Fissures in standards formulation: The role of neoconservative and neoliberal discourses in justifying standards development in Wisconsin and Minnesota.

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Abstract

An analysis of English/language arts standards development in Wisconsin and Minnesota in the late 1990s and early 2000s shows a process of compromise between neoliberal and neoconservative factions involved in promoting and writing standards, with the voices of educators conspicuously absent. Interpretive and critical discourse analyses of versions of English/language arts standards at the high school level and of public documents related to standards promotion reveal initial conflicts between neoconservative and neoliberal discourses, which over time were integrated in final standards documents. The content standards finally released for use in guiding curriculum in each state were bland and incoherent documents that reflected neither a deep knowledge of the field nor an acknowledgement of what is likely to engage young learners. The study suggests the need for looking
more critically at standards as political documents, and a greater consideration of educators' expertise in the process of their future development and revision.

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How to Cite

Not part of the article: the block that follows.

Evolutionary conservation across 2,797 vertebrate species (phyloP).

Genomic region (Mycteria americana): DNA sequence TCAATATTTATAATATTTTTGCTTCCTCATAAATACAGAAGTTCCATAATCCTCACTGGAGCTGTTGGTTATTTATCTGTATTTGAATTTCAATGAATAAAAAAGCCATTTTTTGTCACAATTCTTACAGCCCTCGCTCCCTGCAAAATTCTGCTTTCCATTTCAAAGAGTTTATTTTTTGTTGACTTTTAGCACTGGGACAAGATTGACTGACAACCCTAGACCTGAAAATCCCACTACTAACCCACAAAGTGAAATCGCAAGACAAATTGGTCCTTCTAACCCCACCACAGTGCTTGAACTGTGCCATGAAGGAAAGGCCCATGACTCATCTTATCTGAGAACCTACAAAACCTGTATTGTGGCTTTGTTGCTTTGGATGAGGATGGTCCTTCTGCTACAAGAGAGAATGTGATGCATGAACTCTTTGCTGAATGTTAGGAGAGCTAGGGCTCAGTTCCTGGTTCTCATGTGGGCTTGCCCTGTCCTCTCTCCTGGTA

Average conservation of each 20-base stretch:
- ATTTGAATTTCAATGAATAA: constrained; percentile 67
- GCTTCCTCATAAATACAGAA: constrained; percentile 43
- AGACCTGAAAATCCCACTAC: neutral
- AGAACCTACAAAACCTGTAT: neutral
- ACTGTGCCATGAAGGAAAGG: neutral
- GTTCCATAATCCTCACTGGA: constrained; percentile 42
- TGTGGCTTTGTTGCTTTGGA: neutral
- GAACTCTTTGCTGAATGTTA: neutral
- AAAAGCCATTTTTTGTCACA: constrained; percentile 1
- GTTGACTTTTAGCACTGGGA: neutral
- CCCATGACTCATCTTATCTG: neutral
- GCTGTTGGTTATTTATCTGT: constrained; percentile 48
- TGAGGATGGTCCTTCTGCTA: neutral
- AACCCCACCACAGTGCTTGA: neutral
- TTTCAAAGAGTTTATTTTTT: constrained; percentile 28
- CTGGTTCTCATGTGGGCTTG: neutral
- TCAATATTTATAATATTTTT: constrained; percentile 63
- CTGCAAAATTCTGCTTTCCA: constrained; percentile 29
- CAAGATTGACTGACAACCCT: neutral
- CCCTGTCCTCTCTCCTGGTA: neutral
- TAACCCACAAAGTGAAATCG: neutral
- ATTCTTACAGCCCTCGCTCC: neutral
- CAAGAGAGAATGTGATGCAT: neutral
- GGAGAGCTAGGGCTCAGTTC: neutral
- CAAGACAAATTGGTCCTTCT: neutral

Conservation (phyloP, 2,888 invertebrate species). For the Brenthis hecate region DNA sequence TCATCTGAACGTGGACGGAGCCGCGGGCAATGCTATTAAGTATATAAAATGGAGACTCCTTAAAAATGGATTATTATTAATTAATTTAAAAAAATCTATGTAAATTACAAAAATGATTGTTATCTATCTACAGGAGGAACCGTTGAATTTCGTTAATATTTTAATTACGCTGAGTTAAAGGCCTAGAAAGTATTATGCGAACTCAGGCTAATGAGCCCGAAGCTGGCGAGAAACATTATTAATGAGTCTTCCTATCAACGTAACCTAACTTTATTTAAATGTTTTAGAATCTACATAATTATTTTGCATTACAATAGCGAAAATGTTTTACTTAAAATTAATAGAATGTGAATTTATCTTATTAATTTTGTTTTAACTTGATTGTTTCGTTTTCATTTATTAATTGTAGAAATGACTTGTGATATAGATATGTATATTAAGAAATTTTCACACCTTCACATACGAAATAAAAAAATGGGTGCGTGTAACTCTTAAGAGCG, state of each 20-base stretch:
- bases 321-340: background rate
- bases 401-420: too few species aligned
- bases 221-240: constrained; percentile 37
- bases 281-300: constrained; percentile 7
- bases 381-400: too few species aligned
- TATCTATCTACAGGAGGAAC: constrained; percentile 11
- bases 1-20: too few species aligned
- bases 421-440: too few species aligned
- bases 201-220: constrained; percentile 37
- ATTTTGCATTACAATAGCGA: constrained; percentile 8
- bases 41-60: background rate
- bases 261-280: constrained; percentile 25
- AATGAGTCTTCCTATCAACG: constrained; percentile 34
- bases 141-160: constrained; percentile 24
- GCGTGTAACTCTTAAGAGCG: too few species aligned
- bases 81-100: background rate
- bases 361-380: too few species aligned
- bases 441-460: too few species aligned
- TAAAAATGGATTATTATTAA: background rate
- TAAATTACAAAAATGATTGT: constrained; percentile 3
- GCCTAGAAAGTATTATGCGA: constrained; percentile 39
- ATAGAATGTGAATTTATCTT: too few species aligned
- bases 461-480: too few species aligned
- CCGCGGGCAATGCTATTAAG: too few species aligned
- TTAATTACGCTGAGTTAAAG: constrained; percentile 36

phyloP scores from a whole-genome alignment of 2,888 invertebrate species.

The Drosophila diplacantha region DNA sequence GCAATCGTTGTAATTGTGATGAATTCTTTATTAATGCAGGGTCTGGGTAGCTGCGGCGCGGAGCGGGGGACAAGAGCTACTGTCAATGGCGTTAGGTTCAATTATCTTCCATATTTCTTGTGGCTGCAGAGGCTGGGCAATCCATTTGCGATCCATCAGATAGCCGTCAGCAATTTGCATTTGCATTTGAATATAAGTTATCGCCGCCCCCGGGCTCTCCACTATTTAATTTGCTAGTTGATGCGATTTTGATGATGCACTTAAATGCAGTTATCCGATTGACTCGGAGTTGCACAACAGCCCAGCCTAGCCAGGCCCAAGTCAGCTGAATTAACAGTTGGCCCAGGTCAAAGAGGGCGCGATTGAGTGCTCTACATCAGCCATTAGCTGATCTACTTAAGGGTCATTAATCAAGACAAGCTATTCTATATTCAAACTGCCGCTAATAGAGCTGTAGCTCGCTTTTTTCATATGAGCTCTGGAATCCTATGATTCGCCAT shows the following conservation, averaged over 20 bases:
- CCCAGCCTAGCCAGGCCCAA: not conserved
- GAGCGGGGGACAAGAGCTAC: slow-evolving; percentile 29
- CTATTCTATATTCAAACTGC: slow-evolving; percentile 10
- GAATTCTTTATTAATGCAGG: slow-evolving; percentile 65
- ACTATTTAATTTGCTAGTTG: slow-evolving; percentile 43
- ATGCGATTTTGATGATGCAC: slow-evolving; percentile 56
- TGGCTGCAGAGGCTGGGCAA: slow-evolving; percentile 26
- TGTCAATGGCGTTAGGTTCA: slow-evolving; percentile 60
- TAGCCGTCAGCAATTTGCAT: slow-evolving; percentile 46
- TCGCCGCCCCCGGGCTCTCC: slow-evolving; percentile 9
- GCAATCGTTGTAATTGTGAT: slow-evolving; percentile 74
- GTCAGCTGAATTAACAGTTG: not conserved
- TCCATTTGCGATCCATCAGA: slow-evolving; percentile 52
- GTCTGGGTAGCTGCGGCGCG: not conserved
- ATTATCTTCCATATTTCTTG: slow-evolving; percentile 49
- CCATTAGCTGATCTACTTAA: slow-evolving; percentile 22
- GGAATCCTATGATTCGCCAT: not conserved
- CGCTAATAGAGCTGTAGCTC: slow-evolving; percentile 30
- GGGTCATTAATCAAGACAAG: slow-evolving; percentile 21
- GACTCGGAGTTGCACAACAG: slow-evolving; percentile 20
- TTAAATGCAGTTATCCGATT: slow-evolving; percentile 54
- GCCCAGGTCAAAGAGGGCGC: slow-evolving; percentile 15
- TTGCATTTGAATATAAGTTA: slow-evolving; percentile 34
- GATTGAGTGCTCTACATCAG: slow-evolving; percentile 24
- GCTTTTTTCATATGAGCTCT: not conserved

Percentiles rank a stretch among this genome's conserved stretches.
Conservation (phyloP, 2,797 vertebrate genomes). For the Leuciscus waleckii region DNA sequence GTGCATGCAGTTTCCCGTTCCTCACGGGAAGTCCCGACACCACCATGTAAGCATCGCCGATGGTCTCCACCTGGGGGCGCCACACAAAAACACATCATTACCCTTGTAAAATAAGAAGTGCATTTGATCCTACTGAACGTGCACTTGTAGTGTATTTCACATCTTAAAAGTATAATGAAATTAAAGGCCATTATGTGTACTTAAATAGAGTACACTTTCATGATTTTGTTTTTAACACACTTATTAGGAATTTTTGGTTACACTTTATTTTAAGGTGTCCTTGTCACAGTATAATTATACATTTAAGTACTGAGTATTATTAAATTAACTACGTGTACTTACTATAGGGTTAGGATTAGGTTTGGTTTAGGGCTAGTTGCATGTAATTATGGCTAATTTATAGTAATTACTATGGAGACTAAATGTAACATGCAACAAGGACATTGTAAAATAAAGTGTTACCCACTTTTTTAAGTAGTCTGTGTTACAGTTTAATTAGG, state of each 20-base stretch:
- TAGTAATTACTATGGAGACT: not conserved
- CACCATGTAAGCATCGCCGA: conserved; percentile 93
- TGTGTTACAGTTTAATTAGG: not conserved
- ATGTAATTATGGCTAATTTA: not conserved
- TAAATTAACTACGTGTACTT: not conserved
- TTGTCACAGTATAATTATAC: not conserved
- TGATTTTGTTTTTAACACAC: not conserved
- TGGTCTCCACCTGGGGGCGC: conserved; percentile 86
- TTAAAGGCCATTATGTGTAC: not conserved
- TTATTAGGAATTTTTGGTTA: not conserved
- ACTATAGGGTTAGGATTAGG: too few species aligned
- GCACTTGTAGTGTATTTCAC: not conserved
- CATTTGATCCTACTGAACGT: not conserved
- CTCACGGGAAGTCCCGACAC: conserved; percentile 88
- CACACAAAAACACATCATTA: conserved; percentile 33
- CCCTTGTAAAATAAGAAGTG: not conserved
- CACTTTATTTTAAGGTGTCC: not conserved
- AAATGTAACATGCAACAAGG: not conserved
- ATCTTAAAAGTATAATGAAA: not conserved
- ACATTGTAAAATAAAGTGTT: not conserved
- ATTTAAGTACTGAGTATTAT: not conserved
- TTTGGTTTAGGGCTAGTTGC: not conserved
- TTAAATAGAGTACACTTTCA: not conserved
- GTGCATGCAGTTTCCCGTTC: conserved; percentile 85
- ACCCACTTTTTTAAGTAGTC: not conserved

Caughlan, S., & Beach, R. (2007). Fissures in standards formulation: The role of neoconservative and neoliberal discourses in justifying standards development in Wisconsin and Minnesota. Education Policy Analysis Archives, 15, 18. https://doi.org/10.14507/epaa.v15n18.2007
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Author Biographies

Samantha Caughlan, Michigan State University

Samantha Caughlan is an assistant professor of English education at Michigan State University. Her research interests include English teachers’ cultural models of their discipline, facilitating teachers’ development of dialogic classroom discourse practices, and the effect of state and local policy decisions on classroom practice.

Richard Beach, University of Minnesota

Richard Beach is Professor of English Education at the University of Minnesota. He is the author of 17 books including A Teacher’s Introduction to Reader Response Theories (1993) and co-author of Inquiry-based English Instruction: Engaging Students in Life and Literature (2001), Teaching Literature to Adolescents (2006), Teachingmedialiteracy.com: A Guide to Web-based Links and Activities (2007), and High School Students’ Competing Social Worlds: Negotiating Identities and Allegiances through Responding to Multicultural Literature (2007). He conducts research on response to literature and the media.

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